Jesus Talks with Buddha
By Ravi Zacharias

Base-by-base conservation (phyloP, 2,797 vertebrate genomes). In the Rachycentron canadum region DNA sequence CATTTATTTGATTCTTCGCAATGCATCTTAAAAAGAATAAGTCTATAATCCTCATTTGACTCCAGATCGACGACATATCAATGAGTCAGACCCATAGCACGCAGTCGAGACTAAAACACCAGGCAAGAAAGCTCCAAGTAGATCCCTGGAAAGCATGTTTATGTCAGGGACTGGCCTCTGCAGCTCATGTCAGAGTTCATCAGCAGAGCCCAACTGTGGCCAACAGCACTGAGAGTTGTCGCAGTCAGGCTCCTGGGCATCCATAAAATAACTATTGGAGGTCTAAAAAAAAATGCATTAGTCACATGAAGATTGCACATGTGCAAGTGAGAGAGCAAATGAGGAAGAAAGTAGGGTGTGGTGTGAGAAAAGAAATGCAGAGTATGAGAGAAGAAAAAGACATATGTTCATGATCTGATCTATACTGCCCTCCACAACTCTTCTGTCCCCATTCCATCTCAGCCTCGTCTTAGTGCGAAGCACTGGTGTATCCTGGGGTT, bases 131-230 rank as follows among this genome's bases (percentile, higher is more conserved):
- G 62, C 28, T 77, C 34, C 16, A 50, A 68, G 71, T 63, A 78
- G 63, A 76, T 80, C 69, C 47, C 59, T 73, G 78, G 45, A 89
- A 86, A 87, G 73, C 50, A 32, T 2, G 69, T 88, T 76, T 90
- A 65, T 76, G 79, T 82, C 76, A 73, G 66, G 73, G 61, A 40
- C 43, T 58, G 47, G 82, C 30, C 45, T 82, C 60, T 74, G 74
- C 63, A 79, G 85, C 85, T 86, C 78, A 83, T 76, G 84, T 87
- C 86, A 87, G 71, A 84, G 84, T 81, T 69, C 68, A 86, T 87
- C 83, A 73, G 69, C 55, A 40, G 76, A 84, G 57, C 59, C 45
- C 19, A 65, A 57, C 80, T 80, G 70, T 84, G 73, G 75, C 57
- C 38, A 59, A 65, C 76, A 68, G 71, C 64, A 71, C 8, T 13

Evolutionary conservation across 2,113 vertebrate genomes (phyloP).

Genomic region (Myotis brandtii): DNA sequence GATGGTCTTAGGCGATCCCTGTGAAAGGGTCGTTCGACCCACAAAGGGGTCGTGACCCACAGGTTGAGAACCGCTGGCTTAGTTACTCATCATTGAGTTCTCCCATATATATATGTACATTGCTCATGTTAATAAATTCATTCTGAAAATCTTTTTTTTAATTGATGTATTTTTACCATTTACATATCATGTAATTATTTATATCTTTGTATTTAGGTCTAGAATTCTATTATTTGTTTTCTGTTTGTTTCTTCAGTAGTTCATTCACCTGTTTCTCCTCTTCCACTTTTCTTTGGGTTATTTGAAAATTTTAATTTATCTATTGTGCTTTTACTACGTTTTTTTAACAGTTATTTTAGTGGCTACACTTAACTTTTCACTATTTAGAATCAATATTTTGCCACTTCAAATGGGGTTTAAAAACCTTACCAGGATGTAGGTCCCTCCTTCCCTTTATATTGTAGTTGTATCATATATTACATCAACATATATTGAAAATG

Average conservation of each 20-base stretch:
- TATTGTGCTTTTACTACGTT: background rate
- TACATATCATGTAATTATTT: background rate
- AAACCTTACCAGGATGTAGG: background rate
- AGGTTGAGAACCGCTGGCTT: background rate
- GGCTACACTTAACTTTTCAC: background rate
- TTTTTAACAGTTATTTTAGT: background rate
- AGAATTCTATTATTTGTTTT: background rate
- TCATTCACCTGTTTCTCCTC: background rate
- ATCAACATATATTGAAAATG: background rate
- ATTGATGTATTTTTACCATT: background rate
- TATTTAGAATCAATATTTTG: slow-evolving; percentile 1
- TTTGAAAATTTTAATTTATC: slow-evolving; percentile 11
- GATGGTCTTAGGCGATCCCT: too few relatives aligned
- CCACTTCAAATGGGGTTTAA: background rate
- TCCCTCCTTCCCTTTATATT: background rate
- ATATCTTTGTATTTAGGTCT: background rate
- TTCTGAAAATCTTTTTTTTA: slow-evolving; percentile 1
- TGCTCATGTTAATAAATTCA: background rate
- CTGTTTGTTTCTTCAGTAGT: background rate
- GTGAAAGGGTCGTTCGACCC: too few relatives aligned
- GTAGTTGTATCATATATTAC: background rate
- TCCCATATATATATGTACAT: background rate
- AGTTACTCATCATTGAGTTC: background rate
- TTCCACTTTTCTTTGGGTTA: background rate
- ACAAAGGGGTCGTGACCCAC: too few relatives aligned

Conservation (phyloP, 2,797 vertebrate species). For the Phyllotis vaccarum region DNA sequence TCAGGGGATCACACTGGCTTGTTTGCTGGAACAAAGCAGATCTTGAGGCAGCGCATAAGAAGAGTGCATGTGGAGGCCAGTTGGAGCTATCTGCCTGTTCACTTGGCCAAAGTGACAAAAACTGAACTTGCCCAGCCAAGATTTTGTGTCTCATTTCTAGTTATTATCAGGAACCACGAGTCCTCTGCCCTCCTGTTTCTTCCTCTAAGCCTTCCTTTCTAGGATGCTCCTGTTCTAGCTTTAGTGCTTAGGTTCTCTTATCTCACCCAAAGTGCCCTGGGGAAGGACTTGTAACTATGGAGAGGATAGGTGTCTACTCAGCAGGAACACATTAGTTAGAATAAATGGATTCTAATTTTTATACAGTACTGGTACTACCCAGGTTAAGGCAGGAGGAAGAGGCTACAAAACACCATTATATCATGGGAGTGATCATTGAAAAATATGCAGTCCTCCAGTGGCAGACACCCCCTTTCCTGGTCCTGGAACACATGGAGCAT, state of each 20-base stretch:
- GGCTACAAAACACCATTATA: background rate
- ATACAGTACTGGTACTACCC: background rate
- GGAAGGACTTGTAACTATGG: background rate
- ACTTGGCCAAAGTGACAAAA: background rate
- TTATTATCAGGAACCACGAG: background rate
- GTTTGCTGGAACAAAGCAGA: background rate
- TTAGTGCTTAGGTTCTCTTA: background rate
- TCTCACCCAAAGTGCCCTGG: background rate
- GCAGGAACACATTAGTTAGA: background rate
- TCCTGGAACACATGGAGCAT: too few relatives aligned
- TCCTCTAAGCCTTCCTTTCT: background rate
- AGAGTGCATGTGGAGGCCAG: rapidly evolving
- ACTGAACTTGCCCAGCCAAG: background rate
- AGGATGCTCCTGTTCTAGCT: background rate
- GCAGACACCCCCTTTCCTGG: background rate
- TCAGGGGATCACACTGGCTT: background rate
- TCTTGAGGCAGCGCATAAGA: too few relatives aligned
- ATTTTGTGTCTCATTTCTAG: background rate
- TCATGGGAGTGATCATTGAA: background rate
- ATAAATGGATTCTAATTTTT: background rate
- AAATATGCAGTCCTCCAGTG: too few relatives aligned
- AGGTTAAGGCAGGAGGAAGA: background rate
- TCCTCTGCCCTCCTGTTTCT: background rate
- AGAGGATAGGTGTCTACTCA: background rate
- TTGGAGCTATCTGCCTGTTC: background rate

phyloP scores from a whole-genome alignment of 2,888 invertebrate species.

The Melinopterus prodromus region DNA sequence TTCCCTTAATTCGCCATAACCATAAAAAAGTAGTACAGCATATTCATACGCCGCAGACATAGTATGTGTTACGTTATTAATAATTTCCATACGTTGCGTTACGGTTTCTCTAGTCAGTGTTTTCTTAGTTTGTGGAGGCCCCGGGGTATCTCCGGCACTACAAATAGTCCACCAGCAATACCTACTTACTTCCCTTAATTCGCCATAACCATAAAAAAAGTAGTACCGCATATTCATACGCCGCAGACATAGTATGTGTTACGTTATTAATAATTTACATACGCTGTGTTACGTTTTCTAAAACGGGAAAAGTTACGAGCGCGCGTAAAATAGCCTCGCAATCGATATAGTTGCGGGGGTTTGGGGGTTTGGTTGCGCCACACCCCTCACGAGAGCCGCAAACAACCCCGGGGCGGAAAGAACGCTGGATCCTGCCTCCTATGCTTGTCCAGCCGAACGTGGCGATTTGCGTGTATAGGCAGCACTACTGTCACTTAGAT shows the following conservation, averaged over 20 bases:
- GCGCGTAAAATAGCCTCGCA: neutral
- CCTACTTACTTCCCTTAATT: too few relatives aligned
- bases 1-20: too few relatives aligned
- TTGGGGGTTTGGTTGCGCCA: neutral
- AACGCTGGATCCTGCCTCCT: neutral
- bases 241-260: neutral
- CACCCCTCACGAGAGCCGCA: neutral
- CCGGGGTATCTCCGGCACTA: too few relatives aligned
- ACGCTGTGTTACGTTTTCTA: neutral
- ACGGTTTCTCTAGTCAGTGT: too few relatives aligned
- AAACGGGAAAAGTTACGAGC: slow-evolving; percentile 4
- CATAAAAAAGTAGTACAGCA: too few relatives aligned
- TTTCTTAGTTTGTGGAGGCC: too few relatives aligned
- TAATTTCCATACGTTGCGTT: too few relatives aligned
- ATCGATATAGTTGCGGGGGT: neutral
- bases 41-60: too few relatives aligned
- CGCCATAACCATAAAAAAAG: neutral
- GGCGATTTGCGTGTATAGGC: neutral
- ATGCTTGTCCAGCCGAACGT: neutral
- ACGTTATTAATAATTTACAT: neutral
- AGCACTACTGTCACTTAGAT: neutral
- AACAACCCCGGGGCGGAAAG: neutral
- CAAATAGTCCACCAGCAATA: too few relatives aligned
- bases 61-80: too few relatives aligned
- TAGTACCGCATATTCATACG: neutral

Ravi Zacharias was born in India, became a Christian minister, and has lectured at major universities worldwide. The title of his book relies on the fact that the lotus is the symbol of Buddhism, and the cross, of course, of Christianity. In The Lotus and The Cross (L&C), he engages Jesus and Buddha in a mock debate of sorts, following the debate-style of the Hindu scripture, Baghavad Gita, and others. A debate requires people of different views on opposite sides; however, since only RZ, a devout Christian, speaks for both sides (when he could have engaged a scholarly Buddhist to do so), he selectively quotes or paraphrases what Buddhist monks told him and slants the answers to support his conclusions; thus, he writes a totally one-sided debate; he thus has Jesus lecture an almost mute and childlike Buddha. In RZ’s L&C Introduction, he states that he traveled to Malaysia, Thailand, India and Singapore and spent scores of hours in temples with monks and with instructors of Buddhist thought. They discussed life’s deepest questions and contrasting answers. RZ notes that “even the answers the monks gave to my questions were not always the same depending upon which school of Buddhism they represented.” This should come as no surprise. Many Christians and their myriad sects disagree on many things. Equally distorted are the facets of the two religions that he allows his spokesmen to debate: that is, substantially all of the subject matter or topics deal with Jesus’ attack on Buddhism, but, conveniently, he nowhere allows Buddha to attack Christianity. (Buddha likely would not have done so, anyway, but his followers might.)